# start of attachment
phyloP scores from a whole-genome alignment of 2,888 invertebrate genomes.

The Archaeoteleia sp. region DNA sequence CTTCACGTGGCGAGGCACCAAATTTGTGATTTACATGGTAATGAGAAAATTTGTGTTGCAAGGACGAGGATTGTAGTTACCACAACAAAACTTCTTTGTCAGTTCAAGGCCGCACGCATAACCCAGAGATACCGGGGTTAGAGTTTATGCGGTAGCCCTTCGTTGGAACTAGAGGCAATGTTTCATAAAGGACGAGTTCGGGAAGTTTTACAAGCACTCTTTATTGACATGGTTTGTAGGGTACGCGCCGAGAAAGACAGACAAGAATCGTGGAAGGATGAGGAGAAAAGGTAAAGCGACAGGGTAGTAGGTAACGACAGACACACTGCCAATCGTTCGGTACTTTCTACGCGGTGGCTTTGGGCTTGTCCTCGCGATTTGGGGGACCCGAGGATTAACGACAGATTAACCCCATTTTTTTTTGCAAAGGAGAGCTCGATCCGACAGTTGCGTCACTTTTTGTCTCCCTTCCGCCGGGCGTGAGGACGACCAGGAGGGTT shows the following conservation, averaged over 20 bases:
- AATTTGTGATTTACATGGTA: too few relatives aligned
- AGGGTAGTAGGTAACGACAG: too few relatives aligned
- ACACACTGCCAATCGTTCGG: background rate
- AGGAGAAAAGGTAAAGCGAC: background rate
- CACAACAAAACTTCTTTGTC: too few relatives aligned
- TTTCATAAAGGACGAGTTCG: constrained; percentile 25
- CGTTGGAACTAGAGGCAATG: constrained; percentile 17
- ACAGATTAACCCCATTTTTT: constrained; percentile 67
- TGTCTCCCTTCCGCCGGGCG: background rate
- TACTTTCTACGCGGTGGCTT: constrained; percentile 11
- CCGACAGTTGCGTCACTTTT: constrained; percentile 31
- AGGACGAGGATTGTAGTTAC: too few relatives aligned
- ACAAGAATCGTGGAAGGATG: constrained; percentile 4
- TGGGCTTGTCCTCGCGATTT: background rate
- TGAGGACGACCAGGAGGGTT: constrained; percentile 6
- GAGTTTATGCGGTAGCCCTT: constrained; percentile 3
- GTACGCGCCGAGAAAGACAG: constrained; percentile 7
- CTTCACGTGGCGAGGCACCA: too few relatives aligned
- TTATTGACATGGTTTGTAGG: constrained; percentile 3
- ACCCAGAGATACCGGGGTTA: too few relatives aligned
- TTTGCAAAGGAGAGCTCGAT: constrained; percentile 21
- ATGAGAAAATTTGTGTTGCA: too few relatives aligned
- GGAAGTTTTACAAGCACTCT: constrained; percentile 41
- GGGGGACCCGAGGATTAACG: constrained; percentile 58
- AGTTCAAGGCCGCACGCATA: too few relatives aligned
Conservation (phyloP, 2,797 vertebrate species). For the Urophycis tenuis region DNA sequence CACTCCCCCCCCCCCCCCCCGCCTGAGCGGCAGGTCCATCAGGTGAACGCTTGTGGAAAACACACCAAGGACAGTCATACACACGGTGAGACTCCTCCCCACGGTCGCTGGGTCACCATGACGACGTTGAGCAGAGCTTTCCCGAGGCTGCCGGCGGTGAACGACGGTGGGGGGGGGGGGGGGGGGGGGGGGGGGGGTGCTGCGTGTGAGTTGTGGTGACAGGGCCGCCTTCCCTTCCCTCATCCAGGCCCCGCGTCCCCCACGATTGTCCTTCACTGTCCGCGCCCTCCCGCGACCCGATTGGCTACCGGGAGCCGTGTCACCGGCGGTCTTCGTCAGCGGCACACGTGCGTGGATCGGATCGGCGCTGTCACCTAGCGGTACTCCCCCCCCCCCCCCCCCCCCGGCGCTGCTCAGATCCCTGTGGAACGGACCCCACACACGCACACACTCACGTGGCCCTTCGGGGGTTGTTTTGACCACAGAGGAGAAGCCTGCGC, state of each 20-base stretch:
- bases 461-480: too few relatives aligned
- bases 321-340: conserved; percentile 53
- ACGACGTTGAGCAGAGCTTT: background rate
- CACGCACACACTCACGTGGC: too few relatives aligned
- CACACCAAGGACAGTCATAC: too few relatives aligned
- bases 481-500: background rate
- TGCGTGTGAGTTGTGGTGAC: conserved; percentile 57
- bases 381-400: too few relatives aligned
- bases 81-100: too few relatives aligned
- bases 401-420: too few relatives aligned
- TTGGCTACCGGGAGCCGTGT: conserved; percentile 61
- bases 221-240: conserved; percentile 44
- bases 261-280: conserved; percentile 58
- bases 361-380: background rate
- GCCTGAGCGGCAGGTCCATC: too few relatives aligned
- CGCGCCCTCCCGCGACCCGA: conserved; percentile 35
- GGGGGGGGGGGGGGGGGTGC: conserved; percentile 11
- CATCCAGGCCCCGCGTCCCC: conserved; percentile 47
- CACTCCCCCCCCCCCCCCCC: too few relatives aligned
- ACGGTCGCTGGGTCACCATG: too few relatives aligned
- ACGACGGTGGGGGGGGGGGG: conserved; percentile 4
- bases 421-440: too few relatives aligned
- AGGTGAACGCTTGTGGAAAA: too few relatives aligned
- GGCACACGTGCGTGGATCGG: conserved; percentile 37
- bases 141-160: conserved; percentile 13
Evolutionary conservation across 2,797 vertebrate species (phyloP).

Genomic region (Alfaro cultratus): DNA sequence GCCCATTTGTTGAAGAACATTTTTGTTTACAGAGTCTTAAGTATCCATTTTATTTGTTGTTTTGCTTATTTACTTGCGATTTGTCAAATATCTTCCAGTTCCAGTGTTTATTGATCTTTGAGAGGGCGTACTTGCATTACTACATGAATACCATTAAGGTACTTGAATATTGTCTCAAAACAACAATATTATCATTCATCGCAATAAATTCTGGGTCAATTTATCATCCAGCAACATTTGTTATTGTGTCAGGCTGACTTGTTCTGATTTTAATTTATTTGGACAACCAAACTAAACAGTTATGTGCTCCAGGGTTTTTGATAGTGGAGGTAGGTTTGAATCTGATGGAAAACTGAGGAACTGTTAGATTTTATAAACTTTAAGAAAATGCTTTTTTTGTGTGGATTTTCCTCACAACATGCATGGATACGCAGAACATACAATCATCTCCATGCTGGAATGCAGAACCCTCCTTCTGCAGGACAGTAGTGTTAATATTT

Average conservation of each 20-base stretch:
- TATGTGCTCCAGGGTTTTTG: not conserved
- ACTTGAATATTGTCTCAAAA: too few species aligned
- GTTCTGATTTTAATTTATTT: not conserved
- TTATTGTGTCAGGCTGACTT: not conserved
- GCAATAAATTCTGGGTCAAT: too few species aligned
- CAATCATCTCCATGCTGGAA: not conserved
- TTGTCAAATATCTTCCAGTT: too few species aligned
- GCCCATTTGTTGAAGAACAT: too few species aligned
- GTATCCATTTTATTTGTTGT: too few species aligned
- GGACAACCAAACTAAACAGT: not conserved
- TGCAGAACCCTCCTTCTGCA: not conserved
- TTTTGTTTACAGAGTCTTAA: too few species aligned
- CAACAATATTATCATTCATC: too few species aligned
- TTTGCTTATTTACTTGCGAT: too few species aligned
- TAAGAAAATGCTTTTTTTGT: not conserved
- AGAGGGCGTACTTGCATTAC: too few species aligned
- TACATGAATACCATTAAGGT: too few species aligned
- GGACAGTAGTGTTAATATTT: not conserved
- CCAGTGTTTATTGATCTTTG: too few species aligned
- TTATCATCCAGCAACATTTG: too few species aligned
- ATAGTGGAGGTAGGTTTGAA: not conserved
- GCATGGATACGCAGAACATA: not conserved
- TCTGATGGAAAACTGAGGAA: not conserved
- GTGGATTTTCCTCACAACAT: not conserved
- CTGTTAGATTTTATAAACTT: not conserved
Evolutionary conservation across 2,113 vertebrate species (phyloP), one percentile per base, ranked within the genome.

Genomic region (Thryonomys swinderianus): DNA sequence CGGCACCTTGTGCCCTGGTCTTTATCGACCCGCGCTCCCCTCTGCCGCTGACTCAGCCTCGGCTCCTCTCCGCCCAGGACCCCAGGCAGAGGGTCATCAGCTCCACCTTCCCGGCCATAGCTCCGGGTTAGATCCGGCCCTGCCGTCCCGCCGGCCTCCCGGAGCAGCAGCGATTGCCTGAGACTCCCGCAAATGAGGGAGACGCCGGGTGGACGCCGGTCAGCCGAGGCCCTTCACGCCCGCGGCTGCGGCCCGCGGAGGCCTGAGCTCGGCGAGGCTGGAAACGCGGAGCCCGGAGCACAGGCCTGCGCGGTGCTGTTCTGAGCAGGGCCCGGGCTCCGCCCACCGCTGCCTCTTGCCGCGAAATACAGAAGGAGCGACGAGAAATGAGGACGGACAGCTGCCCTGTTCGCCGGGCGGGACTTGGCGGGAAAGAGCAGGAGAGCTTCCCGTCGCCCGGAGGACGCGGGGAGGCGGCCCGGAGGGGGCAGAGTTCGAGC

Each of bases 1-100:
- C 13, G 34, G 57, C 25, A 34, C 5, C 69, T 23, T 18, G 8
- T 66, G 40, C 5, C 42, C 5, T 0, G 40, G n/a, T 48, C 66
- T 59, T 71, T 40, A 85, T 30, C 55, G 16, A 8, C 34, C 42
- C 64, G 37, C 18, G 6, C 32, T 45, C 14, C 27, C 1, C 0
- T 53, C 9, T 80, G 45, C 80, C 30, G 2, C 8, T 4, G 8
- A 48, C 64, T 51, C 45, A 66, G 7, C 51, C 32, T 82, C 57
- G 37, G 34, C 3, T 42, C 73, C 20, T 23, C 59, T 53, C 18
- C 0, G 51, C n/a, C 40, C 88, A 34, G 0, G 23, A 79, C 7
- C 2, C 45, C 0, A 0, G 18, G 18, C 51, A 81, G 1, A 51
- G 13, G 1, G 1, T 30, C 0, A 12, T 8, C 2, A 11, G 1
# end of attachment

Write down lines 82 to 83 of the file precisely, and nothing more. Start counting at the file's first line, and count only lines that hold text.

Evolutionary conservation across 2,113 vertebrate species (phyloP), one percentile per base, ranked within the genome.

Genomic region (Thryonomys swinderianus): DNA sequence CGGCACCTTGTGCCCTGGTCTTTATCGACCCGCGCTCCCCTCTGCCGCTGACTCAGCCTCGGCTCCTCTCCGCCCAGGACCCCAGGCAGAGGGTCATCAGCTCCACCTTCCCGGCCATAGCTCCGGGTTAGATCCGGCCCTGCCGTCCCGCCGGCCTCCCGGAGCAGCAGCGATTGCCTGAGACTCCCGCAAATGAGGGAGACGCCGGGTGGACGCCGGTCAGCCGAGGCCCTTCACGCCCGCGGCTGCGGCCCGCGGAGGCCTGAGCTCGGCGAGGCTGGAAACGCGGAGCCCGGAGCACAGGCCTGCGCGGTGCTGTTCTGAGCAGGGCCCGGGCTCCGCCCACCGCTGCCTCTTGCCGCGAAATACAGAAGGAGCGACGAGAAATGAGGACGGACAGCTGCCCTGTTCGCCGGGCGGGACTTGGCGGGAAAGAGCAGGAGAGCTTCCCGTCGCCCGGAGGACGCGGGGAGGCGGCCCGGAGGGGGCAGAGTTCGAGC